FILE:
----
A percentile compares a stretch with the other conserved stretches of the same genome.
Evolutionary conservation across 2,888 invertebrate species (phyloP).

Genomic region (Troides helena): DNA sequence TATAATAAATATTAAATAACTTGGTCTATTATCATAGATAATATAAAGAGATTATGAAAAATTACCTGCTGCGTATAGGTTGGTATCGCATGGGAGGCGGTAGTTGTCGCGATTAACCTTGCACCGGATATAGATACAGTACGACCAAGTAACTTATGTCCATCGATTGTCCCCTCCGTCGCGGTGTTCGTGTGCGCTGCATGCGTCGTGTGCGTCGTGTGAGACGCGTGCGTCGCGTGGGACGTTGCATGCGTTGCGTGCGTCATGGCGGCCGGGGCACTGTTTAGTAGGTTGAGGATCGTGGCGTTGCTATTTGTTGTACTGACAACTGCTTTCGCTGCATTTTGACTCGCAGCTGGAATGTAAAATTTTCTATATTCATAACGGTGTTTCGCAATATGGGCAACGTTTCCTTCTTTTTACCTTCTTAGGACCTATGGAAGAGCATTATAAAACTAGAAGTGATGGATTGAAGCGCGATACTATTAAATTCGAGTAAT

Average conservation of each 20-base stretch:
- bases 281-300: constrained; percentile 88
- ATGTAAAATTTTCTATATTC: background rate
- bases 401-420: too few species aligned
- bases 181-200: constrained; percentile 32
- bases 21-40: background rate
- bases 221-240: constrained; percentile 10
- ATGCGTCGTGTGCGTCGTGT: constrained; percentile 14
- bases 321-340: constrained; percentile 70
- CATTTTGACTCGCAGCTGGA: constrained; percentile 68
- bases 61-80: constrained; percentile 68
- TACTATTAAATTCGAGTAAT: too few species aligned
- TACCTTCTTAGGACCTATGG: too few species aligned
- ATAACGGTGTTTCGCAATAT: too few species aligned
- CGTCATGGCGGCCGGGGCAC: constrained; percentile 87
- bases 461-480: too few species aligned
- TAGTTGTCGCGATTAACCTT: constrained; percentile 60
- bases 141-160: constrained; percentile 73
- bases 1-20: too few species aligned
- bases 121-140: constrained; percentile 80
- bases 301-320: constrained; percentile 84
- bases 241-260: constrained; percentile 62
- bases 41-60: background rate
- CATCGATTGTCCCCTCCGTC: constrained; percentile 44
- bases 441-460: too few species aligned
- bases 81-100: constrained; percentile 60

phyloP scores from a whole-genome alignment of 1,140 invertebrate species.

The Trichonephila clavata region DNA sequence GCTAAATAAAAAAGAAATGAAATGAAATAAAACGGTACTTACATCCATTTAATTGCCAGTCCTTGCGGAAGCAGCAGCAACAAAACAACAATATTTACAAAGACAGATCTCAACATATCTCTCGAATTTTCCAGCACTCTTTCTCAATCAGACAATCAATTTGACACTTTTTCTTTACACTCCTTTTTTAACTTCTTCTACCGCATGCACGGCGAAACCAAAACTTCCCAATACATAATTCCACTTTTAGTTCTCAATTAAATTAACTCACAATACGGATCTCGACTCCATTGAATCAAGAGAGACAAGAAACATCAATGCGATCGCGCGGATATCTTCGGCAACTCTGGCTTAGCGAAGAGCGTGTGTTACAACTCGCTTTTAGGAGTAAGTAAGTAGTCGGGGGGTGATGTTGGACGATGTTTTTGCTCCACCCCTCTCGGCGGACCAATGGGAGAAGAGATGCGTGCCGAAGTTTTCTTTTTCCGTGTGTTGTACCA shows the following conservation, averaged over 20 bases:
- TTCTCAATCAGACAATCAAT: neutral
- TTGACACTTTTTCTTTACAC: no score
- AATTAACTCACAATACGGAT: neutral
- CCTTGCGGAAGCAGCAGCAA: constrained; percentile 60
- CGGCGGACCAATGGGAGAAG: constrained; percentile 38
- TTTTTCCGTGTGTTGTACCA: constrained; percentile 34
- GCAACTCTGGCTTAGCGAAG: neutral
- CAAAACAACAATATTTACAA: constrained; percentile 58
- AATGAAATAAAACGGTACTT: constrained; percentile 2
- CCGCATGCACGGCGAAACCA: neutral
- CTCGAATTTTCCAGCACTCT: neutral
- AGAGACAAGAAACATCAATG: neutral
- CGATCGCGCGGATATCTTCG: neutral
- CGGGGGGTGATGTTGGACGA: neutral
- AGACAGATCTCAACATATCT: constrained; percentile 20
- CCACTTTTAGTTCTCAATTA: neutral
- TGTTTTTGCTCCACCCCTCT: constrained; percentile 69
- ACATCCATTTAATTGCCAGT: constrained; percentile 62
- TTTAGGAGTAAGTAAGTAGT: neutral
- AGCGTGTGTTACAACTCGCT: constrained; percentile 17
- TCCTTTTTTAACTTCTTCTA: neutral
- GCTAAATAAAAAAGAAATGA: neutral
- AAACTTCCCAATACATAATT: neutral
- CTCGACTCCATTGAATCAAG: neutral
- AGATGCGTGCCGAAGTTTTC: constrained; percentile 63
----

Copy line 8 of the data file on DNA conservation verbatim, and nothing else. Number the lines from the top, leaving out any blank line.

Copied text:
- bases 181-200: constrained; percentile 32